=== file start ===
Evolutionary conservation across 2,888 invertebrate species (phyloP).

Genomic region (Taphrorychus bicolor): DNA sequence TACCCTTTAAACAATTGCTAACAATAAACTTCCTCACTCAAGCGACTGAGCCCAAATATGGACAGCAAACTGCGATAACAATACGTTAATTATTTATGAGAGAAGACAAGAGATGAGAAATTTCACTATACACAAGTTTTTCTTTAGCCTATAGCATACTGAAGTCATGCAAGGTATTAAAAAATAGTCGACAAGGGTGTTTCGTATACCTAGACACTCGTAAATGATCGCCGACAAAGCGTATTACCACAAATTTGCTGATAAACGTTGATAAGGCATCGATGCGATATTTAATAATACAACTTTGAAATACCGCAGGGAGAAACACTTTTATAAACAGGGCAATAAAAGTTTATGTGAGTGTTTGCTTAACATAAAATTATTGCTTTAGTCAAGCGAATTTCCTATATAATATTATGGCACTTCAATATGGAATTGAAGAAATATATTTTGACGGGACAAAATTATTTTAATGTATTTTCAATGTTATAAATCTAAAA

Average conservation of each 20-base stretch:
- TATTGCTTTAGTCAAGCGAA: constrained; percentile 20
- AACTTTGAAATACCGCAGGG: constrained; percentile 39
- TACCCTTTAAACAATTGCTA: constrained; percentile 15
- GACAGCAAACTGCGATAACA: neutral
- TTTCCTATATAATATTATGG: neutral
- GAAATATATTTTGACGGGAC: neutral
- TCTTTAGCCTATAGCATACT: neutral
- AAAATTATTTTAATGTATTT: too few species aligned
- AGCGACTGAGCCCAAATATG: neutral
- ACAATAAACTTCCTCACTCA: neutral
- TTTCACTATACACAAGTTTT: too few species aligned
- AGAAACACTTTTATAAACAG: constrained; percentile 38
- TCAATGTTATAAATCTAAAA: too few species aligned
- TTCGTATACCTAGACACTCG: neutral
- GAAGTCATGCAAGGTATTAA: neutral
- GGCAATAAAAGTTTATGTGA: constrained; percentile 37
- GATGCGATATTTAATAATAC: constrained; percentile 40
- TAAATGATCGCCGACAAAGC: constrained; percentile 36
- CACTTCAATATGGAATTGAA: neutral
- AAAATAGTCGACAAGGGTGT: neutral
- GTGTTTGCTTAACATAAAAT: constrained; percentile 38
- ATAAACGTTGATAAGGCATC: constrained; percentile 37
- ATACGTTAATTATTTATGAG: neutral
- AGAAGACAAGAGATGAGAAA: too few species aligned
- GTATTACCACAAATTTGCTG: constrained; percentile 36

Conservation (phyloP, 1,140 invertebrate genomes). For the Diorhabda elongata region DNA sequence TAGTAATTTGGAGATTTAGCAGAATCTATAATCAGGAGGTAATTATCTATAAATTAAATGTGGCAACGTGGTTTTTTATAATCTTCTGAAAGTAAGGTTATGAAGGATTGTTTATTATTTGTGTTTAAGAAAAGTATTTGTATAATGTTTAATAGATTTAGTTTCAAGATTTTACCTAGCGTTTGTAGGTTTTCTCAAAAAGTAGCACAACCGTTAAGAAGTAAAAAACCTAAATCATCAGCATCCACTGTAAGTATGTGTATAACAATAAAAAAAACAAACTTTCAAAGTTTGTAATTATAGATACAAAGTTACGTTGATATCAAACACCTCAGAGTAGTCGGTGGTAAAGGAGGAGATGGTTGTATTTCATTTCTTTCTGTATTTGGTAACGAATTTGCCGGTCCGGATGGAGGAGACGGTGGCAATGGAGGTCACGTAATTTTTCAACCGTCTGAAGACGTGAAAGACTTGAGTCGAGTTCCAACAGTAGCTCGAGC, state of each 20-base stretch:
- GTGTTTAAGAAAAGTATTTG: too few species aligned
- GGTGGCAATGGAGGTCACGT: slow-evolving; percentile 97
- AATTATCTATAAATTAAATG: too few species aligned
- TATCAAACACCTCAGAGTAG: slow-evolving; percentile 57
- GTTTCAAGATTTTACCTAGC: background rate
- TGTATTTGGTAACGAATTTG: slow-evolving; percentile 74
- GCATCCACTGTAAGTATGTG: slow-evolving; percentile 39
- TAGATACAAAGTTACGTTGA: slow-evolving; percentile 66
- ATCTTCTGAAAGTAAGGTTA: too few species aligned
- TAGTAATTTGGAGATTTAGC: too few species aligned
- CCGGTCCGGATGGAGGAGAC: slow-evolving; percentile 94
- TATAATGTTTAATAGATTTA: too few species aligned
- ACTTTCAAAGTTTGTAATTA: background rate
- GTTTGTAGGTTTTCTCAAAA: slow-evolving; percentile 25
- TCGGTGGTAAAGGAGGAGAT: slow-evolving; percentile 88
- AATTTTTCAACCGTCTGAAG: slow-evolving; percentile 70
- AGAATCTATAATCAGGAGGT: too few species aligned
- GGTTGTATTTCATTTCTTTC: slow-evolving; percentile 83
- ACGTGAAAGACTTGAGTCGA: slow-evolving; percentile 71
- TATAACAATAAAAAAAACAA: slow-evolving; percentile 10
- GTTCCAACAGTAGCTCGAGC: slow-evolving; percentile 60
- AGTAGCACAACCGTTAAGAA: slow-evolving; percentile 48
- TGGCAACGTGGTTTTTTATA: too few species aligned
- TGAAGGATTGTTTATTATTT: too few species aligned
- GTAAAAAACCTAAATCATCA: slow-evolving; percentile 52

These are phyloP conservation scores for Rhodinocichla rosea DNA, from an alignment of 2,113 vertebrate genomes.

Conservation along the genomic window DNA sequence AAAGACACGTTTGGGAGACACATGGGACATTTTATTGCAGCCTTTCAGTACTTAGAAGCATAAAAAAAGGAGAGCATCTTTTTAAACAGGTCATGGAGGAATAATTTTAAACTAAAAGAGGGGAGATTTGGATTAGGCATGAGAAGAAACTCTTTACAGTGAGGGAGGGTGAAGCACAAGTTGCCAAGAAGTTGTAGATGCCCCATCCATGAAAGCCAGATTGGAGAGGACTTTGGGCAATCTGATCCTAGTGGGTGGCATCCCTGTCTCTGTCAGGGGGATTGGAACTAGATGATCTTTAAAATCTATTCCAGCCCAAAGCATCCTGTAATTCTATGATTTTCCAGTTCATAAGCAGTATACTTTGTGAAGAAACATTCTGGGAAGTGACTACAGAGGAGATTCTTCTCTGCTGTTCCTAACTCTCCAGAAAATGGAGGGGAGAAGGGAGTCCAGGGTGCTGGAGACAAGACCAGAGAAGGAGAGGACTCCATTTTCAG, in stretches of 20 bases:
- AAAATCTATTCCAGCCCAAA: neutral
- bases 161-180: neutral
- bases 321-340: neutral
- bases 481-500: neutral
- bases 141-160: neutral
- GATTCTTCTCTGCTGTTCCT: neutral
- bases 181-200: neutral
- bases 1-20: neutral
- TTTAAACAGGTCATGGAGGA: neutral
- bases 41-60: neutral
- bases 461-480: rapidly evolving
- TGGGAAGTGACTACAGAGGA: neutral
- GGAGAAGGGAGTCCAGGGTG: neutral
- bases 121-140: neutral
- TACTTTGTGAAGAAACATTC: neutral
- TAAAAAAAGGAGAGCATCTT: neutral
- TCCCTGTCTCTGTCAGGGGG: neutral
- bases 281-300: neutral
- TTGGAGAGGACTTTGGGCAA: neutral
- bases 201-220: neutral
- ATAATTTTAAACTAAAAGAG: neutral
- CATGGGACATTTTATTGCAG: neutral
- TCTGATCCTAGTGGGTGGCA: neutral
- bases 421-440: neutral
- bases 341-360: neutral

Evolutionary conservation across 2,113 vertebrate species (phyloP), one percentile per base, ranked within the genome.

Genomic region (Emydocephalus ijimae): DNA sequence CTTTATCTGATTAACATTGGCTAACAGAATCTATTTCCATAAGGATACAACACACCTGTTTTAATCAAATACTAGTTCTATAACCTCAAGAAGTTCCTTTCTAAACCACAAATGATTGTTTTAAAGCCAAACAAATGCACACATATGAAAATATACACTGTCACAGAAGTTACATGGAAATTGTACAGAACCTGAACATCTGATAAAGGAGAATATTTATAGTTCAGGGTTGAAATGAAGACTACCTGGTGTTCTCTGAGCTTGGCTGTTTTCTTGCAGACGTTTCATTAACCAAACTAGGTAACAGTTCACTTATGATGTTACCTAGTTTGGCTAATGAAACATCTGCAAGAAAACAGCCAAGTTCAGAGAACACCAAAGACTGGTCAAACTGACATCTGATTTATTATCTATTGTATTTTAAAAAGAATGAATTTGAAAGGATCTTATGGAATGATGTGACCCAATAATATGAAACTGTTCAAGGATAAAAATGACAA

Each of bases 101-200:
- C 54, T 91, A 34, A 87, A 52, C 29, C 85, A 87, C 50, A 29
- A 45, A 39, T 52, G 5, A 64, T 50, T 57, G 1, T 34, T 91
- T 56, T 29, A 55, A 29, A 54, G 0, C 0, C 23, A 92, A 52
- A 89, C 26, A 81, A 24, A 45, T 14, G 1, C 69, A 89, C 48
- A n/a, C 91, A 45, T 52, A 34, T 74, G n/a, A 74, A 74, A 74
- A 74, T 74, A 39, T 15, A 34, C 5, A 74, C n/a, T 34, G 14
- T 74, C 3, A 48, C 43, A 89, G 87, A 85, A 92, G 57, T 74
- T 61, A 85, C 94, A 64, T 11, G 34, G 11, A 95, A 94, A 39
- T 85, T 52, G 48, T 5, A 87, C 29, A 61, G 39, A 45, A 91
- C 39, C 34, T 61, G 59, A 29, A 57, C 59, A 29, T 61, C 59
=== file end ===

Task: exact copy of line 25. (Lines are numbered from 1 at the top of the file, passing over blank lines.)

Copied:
- ATAAACGTTGATAAGGCATC: constrained; percentile 37